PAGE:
Brief Prehistorical Background
An archeological find near Guilin, more specifically, the Zengpiyan Cave site, originally excavated in 1965 but re-excavated twice since, has revealed the presence of early human habitations in the Guilin area belonging to the so-called Pengtoushan Culture (other finds across present-day Guangxi corroborate this). The artifacts unearthed at the site (the remains of 30 humans, as well as those of a number of animals - ranging from mammals to fishes to birds to reptiles - were also unearthed) indicate that the settlements in the area belong to the Pleistocene to Holocene geological period, or around BCE 8000, which marks the end of the Neolithic Period in China.
The pottery remnants and the simple stone implements that were unearthed suggest that the early aboriginal inhabitants of the area - forefathers, no doubt, of the present-day Zhuang people of the region - were mainly hunter-gatherers, and did not engage in agriculture at this early stage, although they may have collected and eaten wild rice. Some scholars have advanced the hypothesis that these early aboriginals may have kept semi-domesticated pigs, while others doubt this interpretation of the archeological evidence. However, since the Pengtoushan Culture is the earliest documented human culture in China, it means that the area around Guilin was one of the first areas in China to be settled by prehistoric man.
Brief Historical Background
In more recent times, a small village was founded in BCE 314 (which corresponds to the Warring States (BCE 475-221) Period of the Eastern Zhou (BCE 770-221) Dynasty, though the centralized power of China had not yet reached the area of Guilin) on the banks of the Li River, corresponding to the site of the present-day city of Guilin. During the subsequent Qin (BCE 221-207) Dynasty, the Han Chinese people extended their rule over the area, which would continue thereafter. During the Yuanding Reign (BCE 116-111) of Emperor Wu Di of the Han (BCE 206 - CE 220) Dynasty, the village was large enough that its status was upgraded, and it became Shi An County (in Chinese terms, a county generally corresponds to a smaller city/ larger town). In CE 507, during the Southern Dynasties (CE 420-588) Period of the Southern and Northern Dynasties (CE 386-588) Period, the city was renamed Guizhou.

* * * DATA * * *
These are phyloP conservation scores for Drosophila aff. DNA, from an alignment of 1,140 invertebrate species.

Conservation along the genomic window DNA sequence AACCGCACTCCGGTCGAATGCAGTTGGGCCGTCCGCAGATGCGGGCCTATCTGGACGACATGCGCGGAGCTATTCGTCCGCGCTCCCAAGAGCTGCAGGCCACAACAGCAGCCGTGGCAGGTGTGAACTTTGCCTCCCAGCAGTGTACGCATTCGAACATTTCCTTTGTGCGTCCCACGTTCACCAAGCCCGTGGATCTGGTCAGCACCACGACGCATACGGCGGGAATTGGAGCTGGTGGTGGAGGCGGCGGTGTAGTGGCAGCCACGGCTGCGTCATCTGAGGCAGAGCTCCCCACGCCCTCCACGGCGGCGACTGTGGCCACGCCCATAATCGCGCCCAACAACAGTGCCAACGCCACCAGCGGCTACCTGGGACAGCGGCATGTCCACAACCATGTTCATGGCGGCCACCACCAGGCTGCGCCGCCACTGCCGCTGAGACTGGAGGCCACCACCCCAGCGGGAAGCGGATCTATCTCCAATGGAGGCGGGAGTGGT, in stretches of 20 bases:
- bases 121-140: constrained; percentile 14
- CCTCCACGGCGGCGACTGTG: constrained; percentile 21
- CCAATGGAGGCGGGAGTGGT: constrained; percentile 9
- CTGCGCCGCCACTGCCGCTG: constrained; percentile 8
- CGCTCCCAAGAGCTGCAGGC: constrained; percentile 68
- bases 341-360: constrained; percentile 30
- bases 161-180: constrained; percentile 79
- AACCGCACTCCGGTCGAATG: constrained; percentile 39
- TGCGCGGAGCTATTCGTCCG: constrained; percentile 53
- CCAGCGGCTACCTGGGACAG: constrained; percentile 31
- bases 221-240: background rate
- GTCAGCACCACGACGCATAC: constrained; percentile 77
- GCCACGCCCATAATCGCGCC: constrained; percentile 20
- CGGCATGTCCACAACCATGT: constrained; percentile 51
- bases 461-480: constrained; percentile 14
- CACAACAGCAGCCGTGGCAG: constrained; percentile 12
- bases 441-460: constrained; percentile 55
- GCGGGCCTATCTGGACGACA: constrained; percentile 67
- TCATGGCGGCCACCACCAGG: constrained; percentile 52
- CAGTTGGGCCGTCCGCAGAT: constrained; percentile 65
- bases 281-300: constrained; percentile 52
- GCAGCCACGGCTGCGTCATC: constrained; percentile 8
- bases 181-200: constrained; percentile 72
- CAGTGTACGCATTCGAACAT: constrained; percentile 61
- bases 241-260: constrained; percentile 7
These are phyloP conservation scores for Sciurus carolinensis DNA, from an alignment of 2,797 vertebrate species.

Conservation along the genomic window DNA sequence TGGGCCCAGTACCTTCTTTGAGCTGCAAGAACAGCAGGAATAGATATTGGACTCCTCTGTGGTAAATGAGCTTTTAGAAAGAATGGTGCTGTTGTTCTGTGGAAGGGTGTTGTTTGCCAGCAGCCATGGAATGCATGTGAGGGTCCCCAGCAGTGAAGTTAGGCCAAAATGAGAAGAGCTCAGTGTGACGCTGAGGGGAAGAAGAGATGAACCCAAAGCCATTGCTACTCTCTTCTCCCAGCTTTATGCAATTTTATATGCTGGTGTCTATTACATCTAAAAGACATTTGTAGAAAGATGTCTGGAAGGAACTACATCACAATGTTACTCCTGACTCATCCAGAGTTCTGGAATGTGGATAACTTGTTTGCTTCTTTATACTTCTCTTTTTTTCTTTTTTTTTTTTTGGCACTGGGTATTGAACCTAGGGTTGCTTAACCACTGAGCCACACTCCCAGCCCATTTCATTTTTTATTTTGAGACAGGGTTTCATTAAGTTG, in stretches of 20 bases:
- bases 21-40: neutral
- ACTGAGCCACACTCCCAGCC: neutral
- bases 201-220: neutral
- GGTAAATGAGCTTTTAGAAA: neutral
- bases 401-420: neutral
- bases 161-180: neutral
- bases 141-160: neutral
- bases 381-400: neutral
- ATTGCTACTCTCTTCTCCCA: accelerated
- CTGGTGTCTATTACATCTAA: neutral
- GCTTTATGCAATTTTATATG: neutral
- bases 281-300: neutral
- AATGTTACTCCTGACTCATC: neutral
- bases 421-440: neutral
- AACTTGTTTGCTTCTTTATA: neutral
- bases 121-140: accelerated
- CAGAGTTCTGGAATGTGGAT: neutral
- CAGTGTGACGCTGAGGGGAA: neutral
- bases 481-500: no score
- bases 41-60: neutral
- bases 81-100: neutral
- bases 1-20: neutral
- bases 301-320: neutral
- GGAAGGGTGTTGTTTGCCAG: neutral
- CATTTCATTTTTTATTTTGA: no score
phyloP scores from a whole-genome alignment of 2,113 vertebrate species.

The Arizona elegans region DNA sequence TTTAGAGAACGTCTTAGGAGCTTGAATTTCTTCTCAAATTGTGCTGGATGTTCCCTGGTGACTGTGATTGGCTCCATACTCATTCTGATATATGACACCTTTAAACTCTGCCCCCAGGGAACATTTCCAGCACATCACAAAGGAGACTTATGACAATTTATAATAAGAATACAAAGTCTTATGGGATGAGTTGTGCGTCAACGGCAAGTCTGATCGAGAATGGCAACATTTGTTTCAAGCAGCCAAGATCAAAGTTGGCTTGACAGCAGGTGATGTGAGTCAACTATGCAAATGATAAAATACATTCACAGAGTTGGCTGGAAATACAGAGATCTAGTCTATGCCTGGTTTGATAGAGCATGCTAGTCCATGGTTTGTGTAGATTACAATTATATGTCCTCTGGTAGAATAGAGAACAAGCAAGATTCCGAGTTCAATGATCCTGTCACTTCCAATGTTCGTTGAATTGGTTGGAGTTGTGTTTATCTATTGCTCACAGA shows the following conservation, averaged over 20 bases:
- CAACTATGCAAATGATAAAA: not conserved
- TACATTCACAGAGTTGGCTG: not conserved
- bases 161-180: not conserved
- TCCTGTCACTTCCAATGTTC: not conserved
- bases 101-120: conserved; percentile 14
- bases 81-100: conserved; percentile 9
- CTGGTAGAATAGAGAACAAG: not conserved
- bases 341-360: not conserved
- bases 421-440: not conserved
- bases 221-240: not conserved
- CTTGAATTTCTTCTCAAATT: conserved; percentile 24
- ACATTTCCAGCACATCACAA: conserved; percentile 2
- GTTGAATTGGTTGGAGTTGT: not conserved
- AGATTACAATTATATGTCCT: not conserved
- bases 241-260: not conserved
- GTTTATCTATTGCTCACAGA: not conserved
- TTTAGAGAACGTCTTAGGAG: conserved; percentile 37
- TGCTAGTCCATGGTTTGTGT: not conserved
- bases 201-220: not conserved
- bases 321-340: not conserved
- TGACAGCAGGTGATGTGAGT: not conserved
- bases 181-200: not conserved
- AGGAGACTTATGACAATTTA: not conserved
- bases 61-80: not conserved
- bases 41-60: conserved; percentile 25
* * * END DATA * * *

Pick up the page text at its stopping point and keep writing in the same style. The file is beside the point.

Guizhou prospered during subsequent dynastic periods, and though the city increased somewhat due to a military presence (it became a garrison, a defense post to protect the country's southern border), its status remained as a county. It was during the military build-up in Guizhou that the city got its many canals, as the latter provided a convenient means of transporting agricultural produce from the fertile Yangtze River Delta to outlying areas, such as the military garrison at Guizhou. A previous canal, the Ling Canal, had already been dug at the close of the 3rd century BCE in order to connect the Xiang River, a tributary to the Yangtze, to the Li River, albeit for military purposes - this was at the time when the Qin Dynasty extended its empire to include present-day Guangxi.
In the years following the formation of the Republic of China, the new republic continued to expand its military forces throughout the country, including in the Guizhou area, under the leadership of Dr. Sun Yat-sen, the hero of the uprising that had toppled the Qing Dynasty. Thus Guizhou, in 1921, became one of the regional headquarters of the Republic of China's Northern Expeditionary Army, under the command of Sun. In 1940, the city officially changed its name to Guilin.